Academic journal article Journal of Managerial Issues

Psychological Contract Breach, Perceived Discrimination, and Ethnic Identification in Hispanic Business Professionals

Academic journal article Journal of Managerial Issues

Psychological Contract Breach, Perceived Discrimination, and Ethnic Identification in Hispanic Business Professionals

Article excerpt

Rousseau (1995) defines the psychological contract as the individual's beliefs about mutual obligations in the context of the relationship between employee and employer. The psychological contract focuses less on traditional compensation issues and more on the entire relationship between an employee and employer (Rousseau, 1995). The terms of the psychological contract are obligations specifically based on perceived promises by the other party (Rousseau, 1989; Robinson, 1996). Whether implicit or explicit, the perceived promises create obligations that must be fulfilled for the contract to be upheld (Rousseau, 2001). For example, the organization or manager utilizing a relational psychological contract is obligated to treat the individual justly, provide safe working conditions, allow employees reasonable vacation time, and provide proper resources to complete their tasks. On the other hand, the employee is obligated to complete requested tasks, demonstrate a good attitude, promote the image of the company, and obey corporate policy.

The maintenance of the relational psychological contract is paramount to a healthy and enduring work relationship. What sets a relational psychological contract apart from other psychological contracts (i.e., balanced, transactional, transitional) is the long-term focus that requires mutual satisfaction in both socio-emotional and economic relations rather than certain performance-reward contingencies (Hui et al., 2004). Over the past two decades a changing business environment (e.g., globalization, downsizing) has required constant renegotiation of the mutual obligations of employers and employees, leaving more room for the misunderstandings and misalignments that result in psychological contract breach (Robinson, 1996).

In order to maintain a proper working relationship this specific type of contract must remain fulfilled. This becomes particularly challenging because psychological contracts are based on the perceptions of each party, and the perceptions are not necessarily shared (Robinson, 1996). A psychological contract is considered breached when one party believes that the other has failed to follow through on a promise or commitment (Rousseau, 1989). The party that deems the contract breached may take action to change the relationship. Empirical research suggests that breach of a psychological contract is negatively related to employee loyalty, job performance, efficiency, trust, and effectiveness, and positively related to filing grievances and seeking alternative employment (Masterson, 2001; Coyle-Shapiro and Kessler, 2000; Cavanaugh and Noe, 1999; Turnley and Feldman, 1999; Lewis-McClear and Taylor, 1997; Rousseau and McLean Parks, 1993; Rousseau and Anton, 1991, 1988). Conversely, fulfilled contracts lead to increased job satisfaction and productivity (Rousseau, 1995). Therefore, it is imperative to assess and manage psychological contracts within organizations. The current study seeks to highlight the role of the relational psychological contract with perceptions of Hispanic business professionals.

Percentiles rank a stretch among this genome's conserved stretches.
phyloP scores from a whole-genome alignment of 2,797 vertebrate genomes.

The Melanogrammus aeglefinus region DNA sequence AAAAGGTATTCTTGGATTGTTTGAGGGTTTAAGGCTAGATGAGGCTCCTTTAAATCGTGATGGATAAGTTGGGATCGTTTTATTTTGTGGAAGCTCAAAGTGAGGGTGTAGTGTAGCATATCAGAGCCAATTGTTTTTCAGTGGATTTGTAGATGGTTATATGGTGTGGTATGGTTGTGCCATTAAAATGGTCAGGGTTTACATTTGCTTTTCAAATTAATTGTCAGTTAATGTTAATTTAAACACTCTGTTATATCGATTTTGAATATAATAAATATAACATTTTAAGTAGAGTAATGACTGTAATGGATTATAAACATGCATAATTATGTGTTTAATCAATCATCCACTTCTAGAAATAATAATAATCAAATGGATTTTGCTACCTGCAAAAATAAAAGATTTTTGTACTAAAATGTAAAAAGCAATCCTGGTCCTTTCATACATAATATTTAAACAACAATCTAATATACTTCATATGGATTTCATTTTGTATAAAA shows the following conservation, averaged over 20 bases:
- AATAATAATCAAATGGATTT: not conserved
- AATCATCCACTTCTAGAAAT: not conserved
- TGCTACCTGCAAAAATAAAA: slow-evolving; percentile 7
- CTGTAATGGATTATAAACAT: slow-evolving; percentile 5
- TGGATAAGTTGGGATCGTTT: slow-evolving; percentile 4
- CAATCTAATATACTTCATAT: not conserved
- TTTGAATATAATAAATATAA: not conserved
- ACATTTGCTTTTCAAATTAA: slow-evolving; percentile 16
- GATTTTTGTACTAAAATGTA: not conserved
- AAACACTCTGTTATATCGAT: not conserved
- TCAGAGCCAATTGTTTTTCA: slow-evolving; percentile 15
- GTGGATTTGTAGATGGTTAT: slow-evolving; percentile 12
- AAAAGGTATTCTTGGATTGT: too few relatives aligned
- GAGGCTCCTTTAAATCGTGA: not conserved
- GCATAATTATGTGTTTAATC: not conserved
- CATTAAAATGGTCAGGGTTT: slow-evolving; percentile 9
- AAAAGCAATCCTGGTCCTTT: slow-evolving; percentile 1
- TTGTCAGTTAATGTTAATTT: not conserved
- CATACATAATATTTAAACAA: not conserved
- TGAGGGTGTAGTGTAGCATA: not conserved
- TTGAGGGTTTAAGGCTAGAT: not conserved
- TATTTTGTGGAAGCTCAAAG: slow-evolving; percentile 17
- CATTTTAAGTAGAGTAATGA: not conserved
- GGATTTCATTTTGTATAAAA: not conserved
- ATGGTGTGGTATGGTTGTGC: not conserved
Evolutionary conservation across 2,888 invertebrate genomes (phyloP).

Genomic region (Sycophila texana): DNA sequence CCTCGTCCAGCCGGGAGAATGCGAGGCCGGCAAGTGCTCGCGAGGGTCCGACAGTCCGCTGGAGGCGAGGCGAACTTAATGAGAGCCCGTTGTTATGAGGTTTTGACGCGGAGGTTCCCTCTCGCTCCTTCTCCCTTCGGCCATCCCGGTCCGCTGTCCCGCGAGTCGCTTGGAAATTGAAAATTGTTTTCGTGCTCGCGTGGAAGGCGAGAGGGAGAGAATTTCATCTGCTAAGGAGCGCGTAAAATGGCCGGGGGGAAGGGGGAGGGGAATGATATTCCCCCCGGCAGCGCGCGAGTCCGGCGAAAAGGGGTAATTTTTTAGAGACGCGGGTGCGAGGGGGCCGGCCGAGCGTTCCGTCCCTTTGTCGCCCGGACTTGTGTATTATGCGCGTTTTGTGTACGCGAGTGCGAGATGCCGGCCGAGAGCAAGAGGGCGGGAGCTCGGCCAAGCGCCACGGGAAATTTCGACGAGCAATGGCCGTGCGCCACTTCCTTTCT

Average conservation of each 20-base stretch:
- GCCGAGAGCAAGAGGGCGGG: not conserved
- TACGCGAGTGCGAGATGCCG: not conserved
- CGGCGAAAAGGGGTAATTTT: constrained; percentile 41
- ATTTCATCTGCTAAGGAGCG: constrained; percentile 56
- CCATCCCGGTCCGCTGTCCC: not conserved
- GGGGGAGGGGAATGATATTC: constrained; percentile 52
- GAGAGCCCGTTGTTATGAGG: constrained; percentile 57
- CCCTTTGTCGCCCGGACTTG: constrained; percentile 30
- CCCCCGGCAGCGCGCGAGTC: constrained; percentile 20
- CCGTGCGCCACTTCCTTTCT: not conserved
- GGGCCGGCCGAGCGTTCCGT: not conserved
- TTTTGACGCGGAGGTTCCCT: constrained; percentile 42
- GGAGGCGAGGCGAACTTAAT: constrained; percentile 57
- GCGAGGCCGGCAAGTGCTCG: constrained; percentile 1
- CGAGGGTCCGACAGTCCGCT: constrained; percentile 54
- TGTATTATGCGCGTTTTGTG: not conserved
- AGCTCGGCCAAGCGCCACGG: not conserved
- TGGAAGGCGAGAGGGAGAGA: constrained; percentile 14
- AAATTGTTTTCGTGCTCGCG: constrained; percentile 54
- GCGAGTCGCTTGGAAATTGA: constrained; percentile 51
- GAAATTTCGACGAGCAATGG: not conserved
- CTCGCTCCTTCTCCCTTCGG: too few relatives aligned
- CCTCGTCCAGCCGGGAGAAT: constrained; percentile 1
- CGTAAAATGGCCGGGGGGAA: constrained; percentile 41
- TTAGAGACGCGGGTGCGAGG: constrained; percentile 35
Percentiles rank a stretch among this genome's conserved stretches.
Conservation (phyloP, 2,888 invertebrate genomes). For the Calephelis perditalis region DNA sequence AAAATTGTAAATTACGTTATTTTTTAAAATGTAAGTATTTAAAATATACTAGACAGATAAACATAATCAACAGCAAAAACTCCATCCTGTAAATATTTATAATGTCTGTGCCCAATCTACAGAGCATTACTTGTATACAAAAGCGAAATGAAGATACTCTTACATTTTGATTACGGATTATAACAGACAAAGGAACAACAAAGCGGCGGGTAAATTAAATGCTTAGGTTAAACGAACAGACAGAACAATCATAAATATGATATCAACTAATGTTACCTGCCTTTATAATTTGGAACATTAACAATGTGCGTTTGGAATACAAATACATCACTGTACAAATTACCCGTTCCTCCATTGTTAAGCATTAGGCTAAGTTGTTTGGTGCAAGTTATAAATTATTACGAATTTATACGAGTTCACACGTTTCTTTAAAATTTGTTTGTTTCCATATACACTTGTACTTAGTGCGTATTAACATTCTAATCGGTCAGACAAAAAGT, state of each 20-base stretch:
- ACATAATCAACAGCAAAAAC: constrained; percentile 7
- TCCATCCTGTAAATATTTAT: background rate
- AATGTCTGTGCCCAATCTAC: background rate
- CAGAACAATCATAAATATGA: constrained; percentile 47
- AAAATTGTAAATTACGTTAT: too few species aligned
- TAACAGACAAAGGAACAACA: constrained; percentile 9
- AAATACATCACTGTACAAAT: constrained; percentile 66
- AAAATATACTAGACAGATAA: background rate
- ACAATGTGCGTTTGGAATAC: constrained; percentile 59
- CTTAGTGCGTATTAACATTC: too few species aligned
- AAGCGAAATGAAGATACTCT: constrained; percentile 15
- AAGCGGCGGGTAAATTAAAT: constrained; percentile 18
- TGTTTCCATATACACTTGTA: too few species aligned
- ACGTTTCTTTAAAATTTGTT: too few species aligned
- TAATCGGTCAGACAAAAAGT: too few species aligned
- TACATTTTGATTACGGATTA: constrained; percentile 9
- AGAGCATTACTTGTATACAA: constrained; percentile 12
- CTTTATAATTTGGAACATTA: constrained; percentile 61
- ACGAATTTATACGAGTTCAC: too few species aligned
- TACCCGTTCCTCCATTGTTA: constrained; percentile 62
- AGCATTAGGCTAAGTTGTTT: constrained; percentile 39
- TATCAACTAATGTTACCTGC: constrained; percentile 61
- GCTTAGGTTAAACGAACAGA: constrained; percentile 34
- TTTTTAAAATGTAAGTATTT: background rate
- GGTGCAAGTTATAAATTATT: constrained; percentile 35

Employees tend to enter an organization expecting treatment free from discrimination, regardless of demographic differences; therefore, a relationship may exist between psychological contract breach and an employee's perception of discrimination. More specifically, if an employee feels they have been discriminated against, they may also perceive their psychological contract to have been breached. Robinson and Rousseau (1994) found that more than one-half (54.8%) of all employees studied reported their psychological contract as breached. Although Robinson and Rousseau (1994) reported a very high rate of psychological contract breach, they did not examine potentially influential individual differences of their respondents. In order to study the relationship between psychological contract breach and perception of discrimination, the investigation might be most fruitful in examining minority groups, as they are more likely to perceive that they are discriminated against than majority group members (McKay et al. …

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